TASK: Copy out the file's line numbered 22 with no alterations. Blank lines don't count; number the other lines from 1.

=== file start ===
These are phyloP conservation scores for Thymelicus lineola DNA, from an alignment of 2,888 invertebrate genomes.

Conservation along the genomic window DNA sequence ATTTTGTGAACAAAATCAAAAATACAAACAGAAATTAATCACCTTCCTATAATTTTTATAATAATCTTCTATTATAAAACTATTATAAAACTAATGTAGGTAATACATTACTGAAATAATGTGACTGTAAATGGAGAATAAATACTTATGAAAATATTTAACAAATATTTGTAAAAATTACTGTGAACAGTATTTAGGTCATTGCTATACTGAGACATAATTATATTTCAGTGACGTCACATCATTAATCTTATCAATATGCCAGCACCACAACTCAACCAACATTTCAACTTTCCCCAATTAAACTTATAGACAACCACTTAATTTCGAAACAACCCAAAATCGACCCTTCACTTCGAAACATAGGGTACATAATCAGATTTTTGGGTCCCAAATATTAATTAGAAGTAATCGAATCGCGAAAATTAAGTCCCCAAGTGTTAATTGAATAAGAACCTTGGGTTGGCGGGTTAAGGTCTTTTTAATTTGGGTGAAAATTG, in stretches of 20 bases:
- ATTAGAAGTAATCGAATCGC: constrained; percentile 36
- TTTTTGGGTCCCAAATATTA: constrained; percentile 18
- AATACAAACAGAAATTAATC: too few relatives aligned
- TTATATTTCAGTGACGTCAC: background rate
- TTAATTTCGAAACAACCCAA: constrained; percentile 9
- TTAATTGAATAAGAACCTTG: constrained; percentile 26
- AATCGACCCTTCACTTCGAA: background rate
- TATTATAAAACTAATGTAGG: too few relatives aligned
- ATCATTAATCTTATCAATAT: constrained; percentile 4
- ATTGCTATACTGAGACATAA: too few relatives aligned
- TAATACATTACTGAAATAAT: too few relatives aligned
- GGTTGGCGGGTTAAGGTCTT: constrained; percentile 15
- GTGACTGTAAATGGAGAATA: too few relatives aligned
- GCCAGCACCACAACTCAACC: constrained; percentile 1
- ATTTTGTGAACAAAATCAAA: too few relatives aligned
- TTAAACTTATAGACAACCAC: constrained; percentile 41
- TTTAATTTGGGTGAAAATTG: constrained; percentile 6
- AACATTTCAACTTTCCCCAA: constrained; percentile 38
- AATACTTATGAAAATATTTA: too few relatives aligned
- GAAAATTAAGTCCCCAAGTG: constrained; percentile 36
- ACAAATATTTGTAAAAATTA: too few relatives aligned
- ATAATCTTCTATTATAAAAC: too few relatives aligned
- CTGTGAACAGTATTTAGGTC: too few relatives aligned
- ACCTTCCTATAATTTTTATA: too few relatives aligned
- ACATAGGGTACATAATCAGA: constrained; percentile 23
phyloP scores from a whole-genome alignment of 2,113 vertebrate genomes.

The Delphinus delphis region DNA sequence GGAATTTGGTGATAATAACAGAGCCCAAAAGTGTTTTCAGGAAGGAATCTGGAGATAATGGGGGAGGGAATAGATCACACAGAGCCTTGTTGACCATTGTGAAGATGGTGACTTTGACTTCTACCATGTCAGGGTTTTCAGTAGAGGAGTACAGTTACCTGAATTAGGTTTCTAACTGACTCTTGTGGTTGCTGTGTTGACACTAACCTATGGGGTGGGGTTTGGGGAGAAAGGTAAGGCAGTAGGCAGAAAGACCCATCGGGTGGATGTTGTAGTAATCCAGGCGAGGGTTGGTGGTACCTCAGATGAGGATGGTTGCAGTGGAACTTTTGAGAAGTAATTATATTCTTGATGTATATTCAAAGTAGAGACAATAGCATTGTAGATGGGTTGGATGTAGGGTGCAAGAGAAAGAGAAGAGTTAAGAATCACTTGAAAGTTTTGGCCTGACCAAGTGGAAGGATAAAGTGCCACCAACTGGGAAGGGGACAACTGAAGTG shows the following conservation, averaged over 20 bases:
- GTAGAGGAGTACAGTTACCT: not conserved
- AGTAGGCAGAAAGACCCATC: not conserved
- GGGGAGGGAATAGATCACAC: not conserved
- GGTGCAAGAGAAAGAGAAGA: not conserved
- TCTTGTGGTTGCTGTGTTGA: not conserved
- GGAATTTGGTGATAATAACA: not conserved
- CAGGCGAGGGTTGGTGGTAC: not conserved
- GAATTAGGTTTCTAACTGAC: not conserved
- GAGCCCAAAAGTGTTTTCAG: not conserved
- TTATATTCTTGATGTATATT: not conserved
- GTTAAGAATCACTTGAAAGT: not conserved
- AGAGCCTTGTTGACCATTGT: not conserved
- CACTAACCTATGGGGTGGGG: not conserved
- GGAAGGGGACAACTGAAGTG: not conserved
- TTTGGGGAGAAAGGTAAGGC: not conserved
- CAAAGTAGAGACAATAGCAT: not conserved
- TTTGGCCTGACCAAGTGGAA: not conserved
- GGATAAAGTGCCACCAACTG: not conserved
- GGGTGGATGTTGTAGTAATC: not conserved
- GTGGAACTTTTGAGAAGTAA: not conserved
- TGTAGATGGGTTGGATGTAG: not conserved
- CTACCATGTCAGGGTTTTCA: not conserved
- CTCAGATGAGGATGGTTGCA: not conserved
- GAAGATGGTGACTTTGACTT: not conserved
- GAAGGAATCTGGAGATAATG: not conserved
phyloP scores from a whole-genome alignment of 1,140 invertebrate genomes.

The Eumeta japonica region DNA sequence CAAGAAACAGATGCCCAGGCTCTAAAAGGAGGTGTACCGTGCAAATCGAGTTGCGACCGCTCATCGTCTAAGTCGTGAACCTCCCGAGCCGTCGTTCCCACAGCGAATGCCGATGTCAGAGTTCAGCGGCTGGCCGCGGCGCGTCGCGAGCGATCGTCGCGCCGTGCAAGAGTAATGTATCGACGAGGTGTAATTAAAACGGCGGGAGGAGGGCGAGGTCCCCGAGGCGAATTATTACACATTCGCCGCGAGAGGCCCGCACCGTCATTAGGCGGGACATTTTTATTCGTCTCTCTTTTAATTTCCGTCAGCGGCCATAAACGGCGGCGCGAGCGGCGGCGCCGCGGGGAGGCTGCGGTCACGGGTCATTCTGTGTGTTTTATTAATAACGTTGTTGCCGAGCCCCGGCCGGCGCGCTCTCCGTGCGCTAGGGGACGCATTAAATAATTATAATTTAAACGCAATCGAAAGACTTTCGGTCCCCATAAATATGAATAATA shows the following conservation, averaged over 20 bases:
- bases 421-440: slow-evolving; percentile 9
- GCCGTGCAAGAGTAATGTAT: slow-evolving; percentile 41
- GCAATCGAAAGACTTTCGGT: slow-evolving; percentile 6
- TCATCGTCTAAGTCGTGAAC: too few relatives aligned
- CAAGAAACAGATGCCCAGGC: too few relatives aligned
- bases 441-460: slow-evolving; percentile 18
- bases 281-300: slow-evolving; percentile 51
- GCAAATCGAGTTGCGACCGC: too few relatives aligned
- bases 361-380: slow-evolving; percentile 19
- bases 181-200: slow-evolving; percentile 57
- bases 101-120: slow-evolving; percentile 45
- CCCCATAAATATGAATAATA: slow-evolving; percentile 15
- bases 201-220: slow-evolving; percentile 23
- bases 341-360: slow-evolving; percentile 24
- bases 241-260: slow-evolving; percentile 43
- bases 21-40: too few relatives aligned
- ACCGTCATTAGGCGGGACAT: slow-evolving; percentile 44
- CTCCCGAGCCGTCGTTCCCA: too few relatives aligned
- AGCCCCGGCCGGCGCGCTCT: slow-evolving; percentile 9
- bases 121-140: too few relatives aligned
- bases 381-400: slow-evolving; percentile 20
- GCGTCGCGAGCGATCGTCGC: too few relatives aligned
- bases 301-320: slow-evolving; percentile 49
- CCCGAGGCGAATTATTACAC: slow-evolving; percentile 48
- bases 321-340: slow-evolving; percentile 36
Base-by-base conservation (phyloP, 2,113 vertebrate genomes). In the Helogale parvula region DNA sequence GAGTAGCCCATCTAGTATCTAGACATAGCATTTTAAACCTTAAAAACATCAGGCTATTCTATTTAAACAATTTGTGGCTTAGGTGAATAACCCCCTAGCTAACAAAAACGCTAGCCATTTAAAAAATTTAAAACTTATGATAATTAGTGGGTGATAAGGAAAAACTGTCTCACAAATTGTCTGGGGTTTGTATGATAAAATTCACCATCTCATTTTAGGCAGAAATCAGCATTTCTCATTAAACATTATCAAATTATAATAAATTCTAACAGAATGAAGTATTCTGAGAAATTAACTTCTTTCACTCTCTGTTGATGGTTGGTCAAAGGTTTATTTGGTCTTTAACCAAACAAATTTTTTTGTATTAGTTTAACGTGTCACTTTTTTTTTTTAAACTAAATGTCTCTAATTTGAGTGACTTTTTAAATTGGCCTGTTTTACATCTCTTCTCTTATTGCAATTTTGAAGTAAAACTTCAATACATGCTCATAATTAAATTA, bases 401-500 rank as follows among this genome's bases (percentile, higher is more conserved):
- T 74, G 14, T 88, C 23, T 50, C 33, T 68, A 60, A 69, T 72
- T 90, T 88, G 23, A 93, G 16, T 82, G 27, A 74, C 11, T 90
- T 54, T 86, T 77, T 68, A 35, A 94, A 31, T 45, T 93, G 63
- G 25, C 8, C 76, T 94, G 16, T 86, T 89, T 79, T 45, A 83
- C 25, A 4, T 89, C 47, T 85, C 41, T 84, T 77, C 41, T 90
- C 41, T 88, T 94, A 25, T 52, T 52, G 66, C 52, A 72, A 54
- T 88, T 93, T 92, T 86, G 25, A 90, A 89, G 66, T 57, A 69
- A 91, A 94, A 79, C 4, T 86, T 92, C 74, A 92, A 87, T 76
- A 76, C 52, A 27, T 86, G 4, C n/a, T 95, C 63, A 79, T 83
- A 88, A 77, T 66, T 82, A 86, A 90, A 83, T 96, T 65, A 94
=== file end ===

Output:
- GAAAATTAAGTCCCCAAGTG: constrained; percentile 36